what’s with all the seals on obx beaches?
Seals are pretty cute and playful, so it’s been fun to see their smiling faces turning up on our Outer Banks beaches from Carova to Ocracoke. While I did notice that more seals seemed to be turning up every winter, I didn’t think to wonder why. Well, Jared Lloyd has been giving the seals a LOT of thought, and we love his piece in the Coastal Review Online. Jared’s thinking and investigating has revealed some interesting answers about the seals showing up on the OBX, and even more important questions.
“Old live oak and red cedar stumps rise from the sand at the edge of the sea, the artifacts of island migration and the constant change that characterizes life on a sandbar – and very real threats to life and limb when navigating this beach at night by vehicle. This is not my first rodeo, however, having spent much of my life driving this very same stretch of sand along the Currituck Banks.
A dark shape catches my attention beyond my headlights. With all of the stumps around there are plenty of dark shapes to jump out at you, but this one is different. This one is moving. This one is crawling out of the ocean. I conclude that this is decidedly uncharacteristic behavior for a stump, even for this time of night, and come to a stop in order to get a better look. Hauling itself from the cold and wind churned waters of the Atlantic Ocean this evening is an adult harbor seal.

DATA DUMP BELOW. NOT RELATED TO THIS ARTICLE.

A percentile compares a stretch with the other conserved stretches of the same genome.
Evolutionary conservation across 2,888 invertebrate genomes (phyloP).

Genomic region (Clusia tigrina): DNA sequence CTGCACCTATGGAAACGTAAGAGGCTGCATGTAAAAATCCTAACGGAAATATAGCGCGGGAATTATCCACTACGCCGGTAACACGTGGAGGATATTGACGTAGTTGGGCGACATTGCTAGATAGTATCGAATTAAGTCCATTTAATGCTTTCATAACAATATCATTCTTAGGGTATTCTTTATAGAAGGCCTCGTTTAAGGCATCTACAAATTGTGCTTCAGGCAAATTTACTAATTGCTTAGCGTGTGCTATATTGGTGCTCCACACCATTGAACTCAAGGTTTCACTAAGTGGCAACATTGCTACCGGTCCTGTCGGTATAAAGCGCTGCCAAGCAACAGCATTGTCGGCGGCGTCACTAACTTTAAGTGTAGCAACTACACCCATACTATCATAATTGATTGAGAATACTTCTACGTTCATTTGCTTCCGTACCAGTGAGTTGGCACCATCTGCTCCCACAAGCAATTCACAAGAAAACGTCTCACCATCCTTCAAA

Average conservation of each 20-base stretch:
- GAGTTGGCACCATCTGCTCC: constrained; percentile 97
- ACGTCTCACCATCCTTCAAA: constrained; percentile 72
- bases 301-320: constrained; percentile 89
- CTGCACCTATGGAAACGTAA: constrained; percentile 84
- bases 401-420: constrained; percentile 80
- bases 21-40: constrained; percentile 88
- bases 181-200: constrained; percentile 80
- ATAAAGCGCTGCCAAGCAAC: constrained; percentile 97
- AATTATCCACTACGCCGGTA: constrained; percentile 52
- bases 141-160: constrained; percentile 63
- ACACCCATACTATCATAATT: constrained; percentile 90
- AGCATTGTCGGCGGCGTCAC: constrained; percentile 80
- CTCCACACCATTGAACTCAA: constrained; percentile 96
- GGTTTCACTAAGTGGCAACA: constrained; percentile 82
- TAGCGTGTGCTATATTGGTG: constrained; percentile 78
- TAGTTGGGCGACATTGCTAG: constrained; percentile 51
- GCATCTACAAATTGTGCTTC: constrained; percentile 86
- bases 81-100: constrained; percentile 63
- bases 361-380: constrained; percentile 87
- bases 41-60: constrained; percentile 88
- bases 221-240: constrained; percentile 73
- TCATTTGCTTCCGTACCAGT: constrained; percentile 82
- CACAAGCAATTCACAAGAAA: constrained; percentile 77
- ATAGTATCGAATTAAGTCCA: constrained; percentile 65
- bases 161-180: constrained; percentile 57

This is pretty new stuff. If you found yourself cocking your head to the side and thinking that you have never heard of such a thing, then rest assured this is for good reason. Thirty years ago, there were no seals on these beaches. In fact, when we look back into the primary sources of the annals of history, we find the record to be conspicuously empty of any mention of seals at all. It has only been since around the mid-1990s that these animals have begun making an annual appearance — and quite frankly, no one has a clue as to why. But, there is one person who is determined to find out.”